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Centre Pompidou Stages a Major Retrospective of the Work of Nouveaux Réaliste Arman
A visitor looks at the work of art "White Orchid, 1963" by artist Arman (1928-2005) at the Centre Pompidou modern art museum, also known as Beaubourg, in Paris September 21, 2010. The retrospective "Arman" will runs through January 10, 2011. REUTERS/Charles Platiau.
PARIS.- The Centre Pompidou is to stage a retrospective devoted to Arman, one of the major figures of post-War art. The exhibition will bring together almost 120 works from leading museums and private collections to offer a new and distinctive take on Arman’s work, from the second half of the 1950s to the last years of the 20th century.

A founder member of the Nouveaux Réalistes, a group that championed “new perceptual approaches to the real,” Arman developed a body of work intimately related to its own age, taking as its artistic material the manufactured products of the consumer society. In a presentation both lively and educational, the exhibition will highlight the two fundamental features of Arman’s work: the gesture, inherited from the practice of the martial arts, (through an exceptional selection of filmed records of the artist’s actions), and the object as vector of new artistic forms. The presentation is organised around seven themes that reflect Arman’s major artistic problematics, testifying to the originality and the evident contemporary relevance of his work.

“I started as a painter … I had a physical, practical need to physically touch the paint. I found this system of capturing the paint as it comes from the tube, fixing it in Plexiglas or polyester resin – it becomes an object. Paint becomes object. I had lots of fun with that. I made monochrome works, and others very colourful: I remade the painter.” Arman, “L’archéologie du futur ” interview with Daniel Abadie, (Cat. Jeu de Paume, 1998)

The artist was indeed a painter by training, but by 1955 he had abandoned the brush for the stamp, applying it to the surface of paper or canvas with “automatic” gesture. Influenced by great figures of the earlier avant-gardes, among them Schwitters, Picasso and Nikolaas Werkman (a typographer close to De Stijl), Arman would in 1958 also incorporate the large format and all–over composition of American Abstract Expressionism into his own artistic language.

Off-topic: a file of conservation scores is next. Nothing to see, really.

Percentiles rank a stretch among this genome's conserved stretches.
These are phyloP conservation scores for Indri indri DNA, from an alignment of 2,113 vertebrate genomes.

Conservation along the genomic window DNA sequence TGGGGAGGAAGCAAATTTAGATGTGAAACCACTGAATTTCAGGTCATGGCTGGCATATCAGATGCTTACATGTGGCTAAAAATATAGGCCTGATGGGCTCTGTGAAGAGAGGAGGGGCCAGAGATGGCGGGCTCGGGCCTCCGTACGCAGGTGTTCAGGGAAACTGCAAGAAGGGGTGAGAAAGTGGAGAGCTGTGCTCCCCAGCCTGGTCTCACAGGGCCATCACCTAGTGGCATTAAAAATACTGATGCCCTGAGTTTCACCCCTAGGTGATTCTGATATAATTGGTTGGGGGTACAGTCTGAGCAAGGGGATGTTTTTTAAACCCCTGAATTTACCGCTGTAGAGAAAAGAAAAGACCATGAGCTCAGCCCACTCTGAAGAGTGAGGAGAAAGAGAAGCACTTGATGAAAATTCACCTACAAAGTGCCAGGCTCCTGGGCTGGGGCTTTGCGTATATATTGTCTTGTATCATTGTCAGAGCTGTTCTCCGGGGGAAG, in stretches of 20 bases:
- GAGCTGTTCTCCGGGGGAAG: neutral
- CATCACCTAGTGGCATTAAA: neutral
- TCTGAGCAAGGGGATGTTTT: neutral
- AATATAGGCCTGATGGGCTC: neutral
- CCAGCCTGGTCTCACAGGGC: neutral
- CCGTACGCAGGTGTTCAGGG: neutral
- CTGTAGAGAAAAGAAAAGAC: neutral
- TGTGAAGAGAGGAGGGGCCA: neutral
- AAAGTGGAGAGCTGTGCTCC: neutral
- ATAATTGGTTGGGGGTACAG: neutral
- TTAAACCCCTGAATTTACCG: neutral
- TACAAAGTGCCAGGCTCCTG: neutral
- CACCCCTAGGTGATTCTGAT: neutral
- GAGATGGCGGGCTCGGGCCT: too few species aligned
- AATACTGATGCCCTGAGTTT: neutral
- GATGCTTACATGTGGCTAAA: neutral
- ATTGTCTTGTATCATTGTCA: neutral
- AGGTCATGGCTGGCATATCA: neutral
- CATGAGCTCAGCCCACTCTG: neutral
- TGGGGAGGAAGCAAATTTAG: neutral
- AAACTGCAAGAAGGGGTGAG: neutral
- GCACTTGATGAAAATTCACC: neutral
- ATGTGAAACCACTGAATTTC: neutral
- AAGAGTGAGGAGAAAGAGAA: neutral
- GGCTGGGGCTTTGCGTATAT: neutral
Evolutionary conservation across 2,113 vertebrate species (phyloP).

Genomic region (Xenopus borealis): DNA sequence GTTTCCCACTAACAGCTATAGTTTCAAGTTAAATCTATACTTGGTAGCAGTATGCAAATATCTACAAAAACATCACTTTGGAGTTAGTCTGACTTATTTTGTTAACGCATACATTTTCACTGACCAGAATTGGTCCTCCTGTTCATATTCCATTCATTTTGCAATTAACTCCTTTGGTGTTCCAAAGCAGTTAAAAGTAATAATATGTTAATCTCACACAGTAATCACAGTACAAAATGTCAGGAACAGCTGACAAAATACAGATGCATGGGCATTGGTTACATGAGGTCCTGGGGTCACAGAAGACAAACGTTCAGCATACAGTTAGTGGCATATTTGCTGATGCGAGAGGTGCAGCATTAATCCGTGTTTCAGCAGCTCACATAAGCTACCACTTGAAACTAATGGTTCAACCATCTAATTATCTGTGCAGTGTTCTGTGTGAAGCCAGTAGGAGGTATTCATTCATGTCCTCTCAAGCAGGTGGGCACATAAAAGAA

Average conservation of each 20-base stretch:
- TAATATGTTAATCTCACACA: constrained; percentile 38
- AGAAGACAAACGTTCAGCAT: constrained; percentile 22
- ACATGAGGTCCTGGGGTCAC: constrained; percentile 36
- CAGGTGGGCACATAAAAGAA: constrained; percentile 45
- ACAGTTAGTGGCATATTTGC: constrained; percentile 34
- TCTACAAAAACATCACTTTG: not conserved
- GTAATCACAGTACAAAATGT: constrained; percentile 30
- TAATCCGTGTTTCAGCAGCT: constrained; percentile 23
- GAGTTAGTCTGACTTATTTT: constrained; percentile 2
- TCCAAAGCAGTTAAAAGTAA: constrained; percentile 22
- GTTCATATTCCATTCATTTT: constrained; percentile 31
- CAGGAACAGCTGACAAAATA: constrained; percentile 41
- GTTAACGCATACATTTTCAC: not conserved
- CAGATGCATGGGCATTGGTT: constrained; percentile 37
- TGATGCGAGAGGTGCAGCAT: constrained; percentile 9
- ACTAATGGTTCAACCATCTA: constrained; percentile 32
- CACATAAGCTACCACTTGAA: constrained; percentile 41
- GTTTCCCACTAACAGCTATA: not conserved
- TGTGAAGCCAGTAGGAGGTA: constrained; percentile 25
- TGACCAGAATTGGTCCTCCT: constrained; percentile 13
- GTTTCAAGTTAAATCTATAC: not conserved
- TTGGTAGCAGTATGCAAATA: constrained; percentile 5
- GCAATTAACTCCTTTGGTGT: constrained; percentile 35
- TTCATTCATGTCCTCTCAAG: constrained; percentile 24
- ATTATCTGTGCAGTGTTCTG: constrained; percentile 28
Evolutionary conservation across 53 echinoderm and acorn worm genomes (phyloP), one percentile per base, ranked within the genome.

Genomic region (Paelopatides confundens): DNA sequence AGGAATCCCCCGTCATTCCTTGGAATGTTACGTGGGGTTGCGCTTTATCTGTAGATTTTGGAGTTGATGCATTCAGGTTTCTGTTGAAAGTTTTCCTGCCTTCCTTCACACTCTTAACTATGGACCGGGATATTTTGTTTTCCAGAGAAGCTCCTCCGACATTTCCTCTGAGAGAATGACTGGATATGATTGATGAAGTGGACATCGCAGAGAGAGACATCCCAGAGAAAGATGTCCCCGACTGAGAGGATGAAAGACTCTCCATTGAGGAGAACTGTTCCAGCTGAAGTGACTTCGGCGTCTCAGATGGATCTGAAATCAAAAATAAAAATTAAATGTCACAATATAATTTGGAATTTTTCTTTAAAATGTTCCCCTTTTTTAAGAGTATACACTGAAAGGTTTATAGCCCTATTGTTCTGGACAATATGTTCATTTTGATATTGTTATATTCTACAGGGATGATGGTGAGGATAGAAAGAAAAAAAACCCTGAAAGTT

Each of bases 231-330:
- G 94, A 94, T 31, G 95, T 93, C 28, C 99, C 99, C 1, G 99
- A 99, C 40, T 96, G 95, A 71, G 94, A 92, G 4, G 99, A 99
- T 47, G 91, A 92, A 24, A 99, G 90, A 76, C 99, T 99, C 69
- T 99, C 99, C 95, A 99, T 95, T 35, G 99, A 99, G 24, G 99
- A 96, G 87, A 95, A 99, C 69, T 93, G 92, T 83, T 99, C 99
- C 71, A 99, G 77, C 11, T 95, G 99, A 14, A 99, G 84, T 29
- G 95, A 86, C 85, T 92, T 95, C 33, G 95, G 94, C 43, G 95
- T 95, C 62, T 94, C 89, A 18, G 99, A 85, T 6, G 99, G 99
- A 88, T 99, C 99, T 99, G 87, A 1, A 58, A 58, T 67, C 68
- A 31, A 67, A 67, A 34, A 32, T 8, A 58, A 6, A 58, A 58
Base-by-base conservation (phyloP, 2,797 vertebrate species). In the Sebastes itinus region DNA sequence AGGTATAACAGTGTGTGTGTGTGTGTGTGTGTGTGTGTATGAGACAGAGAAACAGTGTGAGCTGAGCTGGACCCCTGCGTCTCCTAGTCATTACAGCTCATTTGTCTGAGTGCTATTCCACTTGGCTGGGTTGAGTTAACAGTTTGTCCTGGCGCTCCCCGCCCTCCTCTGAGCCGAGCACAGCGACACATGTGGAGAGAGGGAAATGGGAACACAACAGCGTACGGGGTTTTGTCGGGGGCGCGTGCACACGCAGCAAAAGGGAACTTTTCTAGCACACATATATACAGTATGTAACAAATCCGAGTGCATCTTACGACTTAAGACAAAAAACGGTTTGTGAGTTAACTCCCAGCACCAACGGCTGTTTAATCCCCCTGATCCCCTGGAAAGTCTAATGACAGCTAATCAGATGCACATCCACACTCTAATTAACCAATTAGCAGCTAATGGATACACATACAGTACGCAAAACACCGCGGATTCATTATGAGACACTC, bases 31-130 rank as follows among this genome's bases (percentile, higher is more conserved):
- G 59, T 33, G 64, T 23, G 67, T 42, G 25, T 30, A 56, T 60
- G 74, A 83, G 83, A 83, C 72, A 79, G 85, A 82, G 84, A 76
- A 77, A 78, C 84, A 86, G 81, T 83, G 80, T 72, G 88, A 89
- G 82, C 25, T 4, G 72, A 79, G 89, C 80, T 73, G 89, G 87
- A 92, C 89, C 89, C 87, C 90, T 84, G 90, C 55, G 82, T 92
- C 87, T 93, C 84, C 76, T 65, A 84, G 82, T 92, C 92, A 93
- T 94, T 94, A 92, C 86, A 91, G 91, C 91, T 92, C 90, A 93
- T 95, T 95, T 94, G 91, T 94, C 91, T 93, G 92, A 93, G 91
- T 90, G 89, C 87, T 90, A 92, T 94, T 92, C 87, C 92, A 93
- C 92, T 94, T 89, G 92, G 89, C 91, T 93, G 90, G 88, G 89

In 1957, while in close contact with the concrete music milieu, Arman began to use objects covered in paint that left the trace of their passage across the canvas: these were the Allures d’objets, the ‘Gait of Objects’ works. In the course of these researches the object gradually began to impose itself within the pictorial frame, more particularly through the quantitative. From then on, the artist made the object part of his process of creation, seeing it as a “plastic fact.” The notorious Poubelles (Trashcans) thus present rubbish as an art material, locating Arman within a decisively post-modern approach.

To accompany the Arman exhibition, the Centre’s Children’s Gallery will offer an interactive workshop for children of three years and upwards, organised around aspects of the artist’s work. Object and gesture will serve as key themes, bringing together Arman’s artistic innovation with the sensuous experience of the child. Absorbed in this “poetical and contemporary factory” conceived by artist-designer Adrien Rovero, children will be able to explore together, through their own senses, the distinctive techniques that Arman uses (the stamp, the transsection of objects, the photofit), bringing a fresh eye to bear on the world around them.



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September 23, 2010

Centre Pompidou Stages a Major Retrospective of the Work of Nouveaux Réaliste Arman

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